Research Currently Being Done To Restore The Coral Reefs In Indonesia By The Coral Reef Global Alliance

Karang Lestari project was the first step to restoring the damaged Indonesian reef. The Global Coral Reef Alliance has proposed a large-scale reef restoration program. Students from both Bogor and Udayana University have started research programs one this project. Students and fishermen are being trained on the methods for restoring coral reefs as well as generating harvestable species. The research program is planned to collaborate with the Research Laboratory for Coastal Fisheries at Gondol to create applications for generating more harvestable species that can be farmed by the people as alternatives to the removal of unwanted species. Potential areas for conducting laboratory research have been selected at Nusa Penida and Lembongan. By conducting such research on coral reef restoration Indonesia can combat the currently unsustainable overfishing (Hoegh-Guldberg et al., 2018).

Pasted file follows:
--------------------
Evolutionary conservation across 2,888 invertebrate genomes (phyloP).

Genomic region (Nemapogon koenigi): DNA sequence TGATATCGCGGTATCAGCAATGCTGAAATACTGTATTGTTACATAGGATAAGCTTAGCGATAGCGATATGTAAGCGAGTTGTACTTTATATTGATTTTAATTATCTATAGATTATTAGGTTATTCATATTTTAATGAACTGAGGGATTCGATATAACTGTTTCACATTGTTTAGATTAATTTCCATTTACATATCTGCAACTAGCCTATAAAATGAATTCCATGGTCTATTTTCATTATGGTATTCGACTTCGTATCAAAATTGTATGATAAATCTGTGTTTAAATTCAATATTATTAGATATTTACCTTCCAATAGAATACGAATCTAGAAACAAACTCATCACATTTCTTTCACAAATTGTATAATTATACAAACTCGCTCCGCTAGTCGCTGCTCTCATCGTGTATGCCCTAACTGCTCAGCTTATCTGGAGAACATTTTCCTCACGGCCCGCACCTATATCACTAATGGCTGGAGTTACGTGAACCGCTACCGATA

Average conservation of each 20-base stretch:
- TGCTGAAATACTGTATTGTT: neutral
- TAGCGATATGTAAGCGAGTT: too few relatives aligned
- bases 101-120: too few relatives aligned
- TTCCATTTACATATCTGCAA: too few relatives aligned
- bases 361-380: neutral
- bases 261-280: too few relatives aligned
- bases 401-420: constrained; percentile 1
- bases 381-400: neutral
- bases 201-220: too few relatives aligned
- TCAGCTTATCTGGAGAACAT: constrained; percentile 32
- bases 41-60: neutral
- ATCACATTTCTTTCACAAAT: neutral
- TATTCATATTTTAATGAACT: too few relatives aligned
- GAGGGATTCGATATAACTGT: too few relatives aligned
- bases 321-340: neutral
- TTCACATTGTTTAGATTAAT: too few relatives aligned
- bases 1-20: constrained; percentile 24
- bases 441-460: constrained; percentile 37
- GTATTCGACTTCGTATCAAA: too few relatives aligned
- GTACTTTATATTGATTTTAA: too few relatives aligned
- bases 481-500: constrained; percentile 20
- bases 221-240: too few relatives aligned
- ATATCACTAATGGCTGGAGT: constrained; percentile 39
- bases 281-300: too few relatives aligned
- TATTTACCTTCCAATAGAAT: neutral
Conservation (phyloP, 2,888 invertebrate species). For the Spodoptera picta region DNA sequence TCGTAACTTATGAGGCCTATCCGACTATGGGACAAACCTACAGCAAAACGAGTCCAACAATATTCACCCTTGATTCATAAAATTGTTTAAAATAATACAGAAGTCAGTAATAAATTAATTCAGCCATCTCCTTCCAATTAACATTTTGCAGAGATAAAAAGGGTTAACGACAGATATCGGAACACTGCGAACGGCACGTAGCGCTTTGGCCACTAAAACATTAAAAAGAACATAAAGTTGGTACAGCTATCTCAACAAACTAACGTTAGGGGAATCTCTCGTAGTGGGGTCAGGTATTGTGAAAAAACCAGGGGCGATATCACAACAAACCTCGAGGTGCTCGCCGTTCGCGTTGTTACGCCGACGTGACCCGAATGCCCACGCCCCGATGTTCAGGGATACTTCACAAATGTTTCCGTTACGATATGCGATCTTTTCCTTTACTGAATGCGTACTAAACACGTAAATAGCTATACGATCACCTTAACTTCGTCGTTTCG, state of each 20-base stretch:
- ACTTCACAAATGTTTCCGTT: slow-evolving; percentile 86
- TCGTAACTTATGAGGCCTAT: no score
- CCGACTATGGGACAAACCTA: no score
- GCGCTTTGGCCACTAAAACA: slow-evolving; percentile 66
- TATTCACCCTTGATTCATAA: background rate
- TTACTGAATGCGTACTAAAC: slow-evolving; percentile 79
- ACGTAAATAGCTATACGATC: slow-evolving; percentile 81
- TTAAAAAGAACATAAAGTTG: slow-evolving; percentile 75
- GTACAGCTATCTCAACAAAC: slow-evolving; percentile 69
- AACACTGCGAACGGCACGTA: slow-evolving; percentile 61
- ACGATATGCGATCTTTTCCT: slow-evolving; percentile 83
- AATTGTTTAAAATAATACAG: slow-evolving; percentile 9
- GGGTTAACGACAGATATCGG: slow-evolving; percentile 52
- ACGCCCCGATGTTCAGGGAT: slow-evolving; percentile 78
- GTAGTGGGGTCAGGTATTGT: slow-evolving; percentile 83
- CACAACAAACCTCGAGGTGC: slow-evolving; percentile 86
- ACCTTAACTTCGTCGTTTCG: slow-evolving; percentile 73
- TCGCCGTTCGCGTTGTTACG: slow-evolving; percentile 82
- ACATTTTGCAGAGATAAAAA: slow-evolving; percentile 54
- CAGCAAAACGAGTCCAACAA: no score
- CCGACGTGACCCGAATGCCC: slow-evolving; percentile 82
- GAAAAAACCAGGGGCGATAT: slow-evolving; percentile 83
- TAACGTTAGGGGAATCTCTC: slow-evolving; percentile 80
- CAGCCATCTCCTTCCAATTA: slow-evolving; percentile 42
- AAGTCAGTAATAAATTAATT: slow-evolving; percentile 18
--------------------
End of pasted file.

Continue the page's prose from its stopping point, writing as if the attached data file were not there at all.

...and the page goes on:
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The Main Issues with Great Barrier Reef. (2022, May 30). Retrieved from

The Main Issues with Great Barrier Reef